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Multiplying and Dividing Whole Numbers

Strand: Number
Outcomes: 5, 6

Step 5: Follow-up on Assessment

Guiding Questions

• What conclusions can be made from assessment information?
• How effective have instructional approaches been?
• What are the next steps in instruction?

Students who have difficulty solving multiplication and division problems using a personal strategy with and without concrete materials will enjoy more success if one-on-one time is provided in which there is open communication to diagnose where the learning difficulties lie. Assessment by observing a student solving problems will provide valuable data to guide further instruction. Success in problem solving depends on a positive climate in which the students are confident in taking risks. By building on the existing understandings of each student and accommodating the individual learning styles, success will follow.

If the difficulty lies in understanding the problem, use the following strategies:

• Provide problems that relate to the students' interests; use the student's name in the problem.
• Use smaller numbers in the problem initially.
• Have the student paraphrase the problem.
• Guide the student to determine if the numbers refer to the whole, the number of groups or the quantity in each group.
• Ask the student if the unknown in the problem refers to the whole, the number of groups or the quantity in each group.
• Provide base ten materials for the students to represent the problem as needed.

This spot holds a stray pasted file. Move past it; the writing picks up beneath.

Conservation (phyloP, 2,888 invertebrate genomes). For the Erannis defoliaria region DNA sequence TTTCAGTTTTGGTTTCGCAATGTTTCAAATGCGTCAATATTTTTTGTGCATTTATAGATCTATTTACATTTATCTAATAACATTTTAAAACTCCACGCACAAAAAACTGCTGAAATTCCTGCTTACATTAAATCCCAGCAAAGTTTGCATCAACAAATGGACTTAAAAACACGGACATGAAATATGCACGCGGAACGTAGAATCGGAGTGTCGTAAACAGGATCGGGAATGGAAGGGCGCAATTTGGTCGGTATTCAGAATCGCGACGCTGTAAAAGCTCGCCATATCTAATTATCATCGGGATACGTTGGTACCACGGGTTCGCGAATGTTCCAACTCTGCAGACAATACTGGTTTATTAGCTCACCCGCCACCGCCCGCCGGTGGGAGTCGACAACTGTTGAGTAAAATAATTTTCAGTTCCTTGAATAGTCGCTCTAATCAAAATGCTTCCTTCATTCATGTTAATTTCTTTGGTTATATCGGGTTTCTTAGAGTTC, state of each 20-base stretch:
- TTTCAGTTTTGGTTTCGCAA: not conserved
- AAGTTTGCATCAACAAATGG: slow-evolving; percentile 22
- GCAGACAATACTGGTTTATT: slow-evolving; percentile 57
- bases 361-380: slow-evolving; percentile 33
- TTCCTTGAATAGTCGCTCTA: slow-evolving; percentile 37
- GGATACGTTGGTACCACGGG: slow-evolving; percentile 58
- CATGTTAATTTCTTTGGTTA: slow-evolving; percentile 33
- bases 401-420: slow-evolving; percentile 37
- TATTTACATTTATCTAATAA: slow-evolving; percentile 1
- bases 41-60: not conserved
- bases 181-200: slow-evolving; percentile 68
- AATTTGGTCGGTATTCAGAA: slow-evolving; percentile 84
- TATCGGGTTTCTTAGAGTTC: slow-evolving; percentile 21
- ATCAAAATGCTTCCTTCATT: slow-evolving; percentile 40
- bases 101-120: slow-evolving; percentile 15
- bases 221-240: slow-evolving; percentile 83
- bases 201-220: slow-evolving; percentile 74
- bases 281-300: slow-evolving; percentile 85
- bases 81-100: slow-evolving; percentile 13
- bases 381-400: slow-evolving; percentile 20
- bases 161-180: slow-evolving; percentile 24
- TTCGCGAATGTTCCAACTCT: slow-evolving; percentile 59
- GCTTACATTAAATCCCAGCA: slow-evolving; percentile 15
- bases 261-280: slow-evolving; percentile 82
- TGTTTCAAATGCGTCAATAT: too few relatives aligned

• Have the student decide which operation should be used and why.
• Ask guiding questions to show the connections between multiplication and division and the possible option of using either operation in solving the problem.
• Provide a graphic organizer such as the K–N–W–S chart (see blackline master on page 29).

If the difficulty lies in using personal strategies to solve multiplication and division problems, use the following strategies:

• Use smaller numbers in the problems initially.
• Review place value and number facts.
• Provide base ten materials as needed.
• Think aloud a personal strategy that you would use to solve the problem and explain why this strategy is more efficient than another one that you describe.
• Emphasize flexibility in choosing a personal strategy; a strategy that is efficient for one student may not be efficient for another student.
• Build on the student's understanding of place value and number facts to guide him or her in finding a strategy that works.
• Provide ample time for the student to think and ask questions to clarify his or her thinking.
• Have the students work in groups so that they learn strategies from one another.
• Guide the students to critique various personal strategies to find one that can be used on a variety of problems efficiently.
• Have the students explain their personal strategies to the class so others can hear how they work in kid-friendly language.
• Post various personal strategies in the classroom for students to share and critique.
• Encourage the student to check the reasonableness of the answer by comparing the answer to the estimated answer provided earlier.

B. Reinforcing and Extending Learning

Students who have achieved or exceeded the outcomes will benefit from ongoing opportunities to apply and extend their learning. These activities should support students in developing a deeper understanding of the concept and should not progress to the outcomes in subsequent grades.